it’s all about the accessories

A few weeks ago I wrote a weak criticism of FireFox and basically wrote it off as a fad. I was kindof disappointed with the way I sounded. My self imposed techno credentials demand that I speak with authority on a topic like this and I don’t think the original post was up to that standard. So it was good timing that the 1.5 release came out and I decided that I ought to live in Firefox world for a while so I could be specific with my cheers and jeers.

Since I was starting fresh on my main workstation (previous Firefox installs were always in VM environments) I figured the slate was clean and it would prove to be a valid test of what a new user would go through. First of all, several of my day-to-day application sites did not work properly and I had to install one of those tools that lets you open a tab up using the IE rendering engine. But once you get started with those extensions you can’t stop and you wonder what you did before. It has crashed 5 6 7 many times on me, which had only happened once in my memory with IE 6.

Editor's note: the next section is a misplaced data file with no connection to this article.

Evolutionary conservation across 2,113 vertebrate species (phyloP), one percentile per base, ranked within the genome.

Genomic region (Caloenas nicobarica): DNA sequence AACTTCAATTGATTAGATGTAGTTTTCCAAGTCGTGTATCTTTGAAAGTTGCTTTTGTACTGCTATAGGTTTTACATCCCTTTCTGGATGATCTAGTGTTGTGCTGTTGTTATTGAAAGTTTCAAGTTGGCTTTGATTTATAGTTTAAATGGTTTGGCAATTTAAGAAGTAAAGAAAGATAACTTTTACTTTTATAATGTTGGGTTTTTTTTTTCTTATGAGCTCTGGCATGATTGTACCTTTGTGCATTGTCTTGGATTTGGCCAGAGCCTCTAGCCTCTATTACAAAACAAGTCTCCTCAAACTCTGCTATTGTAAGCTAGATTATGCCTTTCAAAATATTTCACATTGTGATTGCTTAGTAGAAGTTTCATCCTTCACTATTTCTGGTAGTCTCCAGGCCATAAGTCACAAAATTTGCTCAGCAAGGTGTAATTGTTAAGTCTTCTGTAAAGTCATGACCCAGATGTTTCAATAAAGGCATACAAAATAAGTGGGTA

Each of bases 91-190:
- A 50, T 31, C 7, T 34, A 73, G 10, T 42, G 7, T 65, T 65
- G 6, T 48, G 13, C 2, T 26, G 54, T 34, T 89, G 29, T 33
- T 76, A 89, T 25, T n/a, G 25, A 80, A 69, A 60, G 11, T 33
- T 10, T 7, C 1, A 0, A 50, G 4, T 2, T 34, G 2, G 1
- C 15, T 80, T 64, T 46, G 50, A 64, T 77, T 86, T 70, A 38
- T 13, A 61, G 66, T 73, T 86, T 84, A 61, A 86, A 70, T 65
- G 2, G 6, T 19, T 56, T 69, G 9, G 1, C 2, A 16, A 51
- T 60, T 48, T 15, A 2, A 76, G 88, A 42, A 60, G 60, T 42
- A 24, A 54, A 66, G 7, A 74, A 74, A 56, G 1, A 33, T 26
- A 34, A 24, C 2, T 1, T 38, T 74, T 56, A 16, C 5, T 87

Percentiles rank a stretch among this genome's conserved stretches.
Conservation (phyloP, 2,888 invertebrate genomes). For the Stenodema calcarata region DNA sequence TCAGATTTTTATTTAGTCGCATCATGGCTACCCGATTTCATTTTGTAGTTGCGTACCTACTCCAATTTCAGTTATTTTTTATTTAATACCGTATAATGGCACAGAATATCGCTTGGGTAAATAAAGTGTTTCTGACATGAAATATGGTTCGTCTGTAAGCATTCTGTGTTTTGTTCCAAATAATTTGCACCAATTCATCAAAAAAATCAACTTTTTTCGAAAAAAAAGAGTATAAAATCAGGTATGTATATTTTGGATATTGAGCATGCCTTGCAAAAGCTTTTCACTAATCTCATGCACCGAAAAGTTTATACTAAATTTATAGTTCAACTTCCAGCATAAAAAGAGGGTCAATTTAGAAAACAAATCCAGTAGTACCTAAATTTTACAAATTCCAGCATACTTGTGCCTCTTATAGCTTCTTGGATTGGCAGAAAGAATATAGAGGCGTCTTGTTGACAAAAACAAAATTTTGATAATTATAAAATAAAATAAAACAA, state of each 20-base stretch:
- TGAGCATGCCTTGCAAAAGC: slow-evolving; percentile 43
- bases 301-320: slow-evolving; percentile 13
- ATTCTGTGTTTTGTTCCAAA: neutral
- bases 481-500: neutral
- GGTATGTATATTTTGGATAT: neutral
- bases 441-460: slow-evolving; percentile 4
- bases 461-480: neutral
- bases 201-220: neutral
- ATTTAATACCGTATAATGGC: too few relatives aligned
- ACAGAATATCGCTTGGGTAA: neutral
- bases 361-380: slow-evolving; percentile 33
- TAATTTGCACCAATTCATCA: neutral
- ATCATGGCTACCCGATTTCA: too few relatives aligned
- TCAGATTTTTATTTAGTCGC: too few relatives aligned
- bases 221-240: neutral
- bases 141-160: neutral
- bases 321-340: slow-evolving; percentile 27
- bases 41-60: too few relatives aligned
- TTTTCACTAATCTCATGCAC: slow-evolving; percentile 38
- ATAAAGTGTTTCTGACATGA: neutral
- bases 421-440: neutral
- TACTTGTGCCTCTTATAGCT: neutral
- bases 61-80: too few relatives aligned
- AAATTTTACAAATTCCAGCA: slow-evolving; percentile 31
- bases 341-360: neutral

On last count I had 18 extensions loaded and a handful of GreaseMonkey scripts as well. The good news is I’m a total FireFox power user now. I have tweaked and tuned, extended and embraced. The bad news is I’m going to specifically suggest that most folks probably don’t want to use it just yet. There are simply too many sites in my “use IE tab” rendering list to say that it is ready for average users. The problem there too is that of the sites that are in that list, they are some of the most important ones I use: my bank, my bill payment service, SharePoint, etc.

I feel almost the same way about FireFox that I do about my iPod. They frustrate me, and I don’t really want to support the companies behind it, but that’s where the accessories are. And accessories, an ecosystem of developers, products and new ideas, just can’t be denied.

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